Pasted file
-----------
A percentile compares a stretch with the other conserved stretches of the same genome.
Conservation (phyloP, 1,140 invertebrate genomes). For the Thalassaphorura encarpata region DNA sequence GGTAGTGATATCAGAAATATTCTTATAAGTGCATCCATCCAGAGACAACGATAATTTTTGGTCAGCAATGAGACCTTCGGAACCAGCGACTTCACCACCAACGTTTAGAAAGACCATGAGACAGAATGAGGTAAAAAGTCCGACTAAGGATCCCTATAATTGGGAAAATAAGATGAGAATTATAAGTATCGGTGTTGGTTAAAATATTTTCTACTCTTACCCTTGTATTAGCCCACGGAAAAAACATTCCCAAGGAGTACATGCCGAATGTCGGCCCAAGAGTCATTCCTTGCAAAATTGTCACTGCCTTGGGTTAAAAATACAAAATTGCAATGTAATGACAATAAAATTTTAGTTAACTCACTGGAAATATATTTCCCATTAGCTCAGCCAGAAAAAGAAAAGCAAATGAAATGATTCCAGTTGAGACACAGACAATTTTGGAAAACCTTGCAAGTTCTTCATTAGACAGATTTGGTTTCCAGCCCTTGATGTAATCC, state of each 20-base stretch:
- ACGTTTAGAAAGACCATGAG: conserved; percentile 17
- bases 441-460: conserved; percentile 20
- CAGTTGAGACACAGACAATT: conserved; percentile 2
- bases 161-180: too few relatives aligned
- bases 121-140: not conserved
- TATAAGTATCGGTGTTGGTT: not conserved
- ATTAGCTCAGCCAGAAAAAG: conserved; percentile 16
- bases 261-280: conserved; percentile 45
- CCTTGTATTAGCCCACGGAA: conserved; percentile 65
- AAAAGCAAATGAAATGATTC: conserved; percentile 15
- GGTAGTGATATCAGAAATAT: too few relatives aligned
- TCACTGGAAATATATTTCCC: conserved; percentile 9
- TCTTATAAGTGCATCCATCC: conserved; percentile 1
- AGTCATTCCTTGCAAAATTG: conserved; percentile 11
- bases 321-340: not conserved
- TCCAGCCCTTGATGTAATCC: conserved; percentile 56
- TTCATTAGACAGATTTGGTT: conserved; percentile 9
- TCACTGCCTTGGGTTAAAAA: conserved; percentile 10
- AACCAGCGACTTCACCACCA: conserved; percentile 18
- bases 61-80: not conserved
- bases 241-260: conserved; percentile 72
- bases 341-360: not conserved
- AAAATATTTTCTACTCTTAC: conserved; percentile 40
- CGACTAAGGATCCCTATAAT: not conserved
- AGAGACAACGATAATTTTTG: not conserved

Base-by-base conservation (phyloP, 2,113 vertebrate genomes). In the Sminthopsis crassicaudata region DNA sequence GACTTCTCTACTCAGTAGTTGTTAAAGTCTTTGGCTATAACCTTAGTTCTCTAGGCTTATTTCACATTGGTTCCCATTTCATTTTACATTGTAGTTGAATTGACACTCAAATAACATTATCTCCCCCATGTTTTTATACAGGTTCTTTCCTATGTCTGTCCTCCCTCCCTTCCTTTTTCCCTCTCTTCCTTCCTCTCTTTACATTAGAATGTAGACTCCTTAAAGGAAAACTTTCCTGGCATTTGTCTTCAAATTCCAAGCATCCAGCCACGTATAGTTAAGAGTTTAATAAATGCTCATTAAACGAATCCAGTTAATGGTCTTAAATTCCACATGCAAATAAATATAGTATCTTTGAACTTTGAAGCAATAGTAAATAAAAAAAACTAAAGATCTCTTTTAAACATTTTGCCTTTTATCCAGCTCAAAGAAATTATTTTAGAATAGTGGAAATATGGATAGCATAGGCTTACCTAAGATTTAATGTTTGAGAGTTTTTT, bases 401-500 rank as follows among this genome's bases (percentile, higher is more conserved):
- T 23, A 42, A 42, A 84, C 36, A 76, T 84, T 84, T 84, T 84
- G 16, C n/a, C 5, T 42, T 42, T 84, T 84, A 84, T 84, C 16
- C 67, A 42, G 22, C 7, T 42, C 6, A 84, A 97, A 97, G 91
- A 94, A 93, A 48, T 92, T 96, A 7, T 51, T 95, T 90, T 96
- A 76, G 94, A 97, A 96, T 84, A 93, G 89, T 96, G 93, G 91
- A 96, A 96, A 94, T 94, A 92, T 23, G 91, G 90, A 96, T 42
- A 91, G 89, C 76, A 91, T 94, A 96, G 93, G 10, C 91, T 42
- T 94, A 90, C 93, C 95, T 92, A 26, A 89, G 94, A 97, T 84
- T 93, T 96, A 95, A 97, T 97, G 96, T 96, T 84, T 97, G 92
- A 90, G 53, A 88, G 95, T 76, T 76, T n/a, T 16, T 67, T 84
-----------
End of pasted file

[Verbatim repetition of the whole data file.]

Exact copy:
A percentile compares a stretch with the other conserved stretches of the same genome.
Conservation (phyloP, 1,140 invertebrate genomes). For the Thalassaphorura encarpata region DNA sequence GGTAGTGATATCAGAAATATTCTTATAAGTGCATCCATCCAGAGACAACGATAATTTTTGGTCAGCAATGAGACCTTCGGAACCAGCGACTTCACCACCAACGTTTAGAAAGACCATGAGACAGAATGAGGTAAAAAGTCCGACTAAGGATCCCTATAATTGGGAAAATAAGATGAGAATTATAAGTATCGGTGTTGGTTAAAATATTTTCTACTCTTACCCTTGTATTAGCCCACGGAAAAAACATTCCCAAGGAGTACATGCCGAATGTCGGCCCAAGAGTCATTCCTTGCAAAATTGTCACTGCCTTGGGTTAAAAATACAAAATTGCAATGTAATGACAATAAAATTTTAGTTAACTCACTGGAAATATATTTCCCATTAGCTCAGCCAGAAAAAGAAAAGCAAATGAAATGATTCCAGTTGAGACACAGACAATTTTGGAAAACCTTGCAAGTTCTTCATTAGACAGATTTGGTTTCCAGCCCTTGATGTAATCC, state of each 20-base stretch:
- ACGTTTAGAAAGACCATGAG: conserved; percentile 17
- bases 441-460: conserved; percentile 20
- CAGTTGAGACACAGACAATT: conserved; percentile 2
- bases 161-180: too few relatives aligned
- bases 121-140: not conserved
- TATAAGTATCGGTGTTGGTT: not conserved
- ATTAGCTCAGCCAGAAAAAG: conserved; percentile 16
- bases 261-280: conserved; percentile 45
- CCTTGTATTAGCCCACGGAA: conserved; percentile 65
- AAAAGCAAATGAAATGATTC: conserved; percentile 15
- GGTAGTGATATCAGAAATAT: too few relatives aligned
- TCACTGGAAATATATTTCCC: conserved; percentile 9
- TCTTATAAGTGCATCCATCC: conserved; percentile 1
- AGTCATTCCTTGCAAAATTG: conserved; percentile 11
- bases 321-340: not conserved
- TCCAGCCCTTGATGTAATCC: conserved; percentile 56
- TTCATTAGACAGATTTGGTT: conserved; percentile 9
- TCACTGCCTTGGGTTAAAAA: conserved; percentile 10
- AACCAGCGACTTCACCACCA: conserved; percentile 18
- bases 61-80: not conserved
- bases 241-260: conserved; percentile 72
- bases 341-360: not conserved
- AAAATATTTTCTACTCTTAC: conserved; percentile 40
- CGACTAAGGATCCCTATAAT: not conserved
- AGAGACAACGATAATTTTTG: not conserved

Base-by-base conservation (phyloP, 2,113 vertebrate genomes). In the Sminthopsis crassicaudata region DNA sequence GACTTCTCTACTCAGTAGTTGTTAAAGTCTTTGGCTATAACCTTAGTTCTCTAGGCTTATTTCACATTGGTTCCCATTTCATTTTACATTGTAGTTGAATTGACACTCAAATAACATTATCTCCCCCATGTTTTTATACAGGTTCTTTCCTATGTCTGTCCTCCCTCCCTTCCTTTTTCCCTCTCTTCCTTCCTCTCTTTACATTAGAATGTAGACTCCTTAAAGGAAAACTTTCCTGGCATTTGTCTTCAAATTCCAAGCATCCAGCCACGTATAGTTAAGAGTTTAATAAATGCTCATTAAACGAATCCAGTTAATGGTCTTAAATTCCACATGCAAATAAATATAGTATCTTTGAACTTTGAAGCAATAGTAAATAAAAAAAACTAAAGATCTCTTTTAAACATTTTGCCTTTTATCCAGCTCAAAGAAATTATTTTAGAATAGTGGAAATATGGATAGCATAGGCTTACCTAAGATTTAATGTTTGAGAGTTTTTT, bases 401-500 rank as follows among this genome's bases (percentile, higher is more conserved):
- T 23, A 42, A 42, A 84, C 36, A 76, T 84, T 84, T 84, T 84
- G 16, C n/a, C 5, T 42, T 42, T 84, T 84, A 84, T 84, C 16
- C 67, A 42, G 22, C 7, T 42, C 6, A 84, A 97, A 97, G 91
- A 94, A 93, A 48, T 92, T 96, A 7, T 51, T 95, T 90, T 96
- A 76, G 94, A 97, A 96, T 84, A 93, G 89, T 96, G 93, G 91
- A 96, A 96, A 94, T 94, A 92, T 23, G 91, G 90, A 96, T 42
- A 91, G 89, C 76, A 91, T 94, A 96, G 93, G 10, C 91, T 42
- T 94, A 90, C 93, C 95, T 92, A 26, A 89, G 94, A 97, T 84
- T 93, T 96, A 95, A 97, T 97, G 96, T 96, T 84, T 97, G 92
- A 90, G 53, A 88, G 95, T 76, T 76, T n/a, T 16, T 67, T 84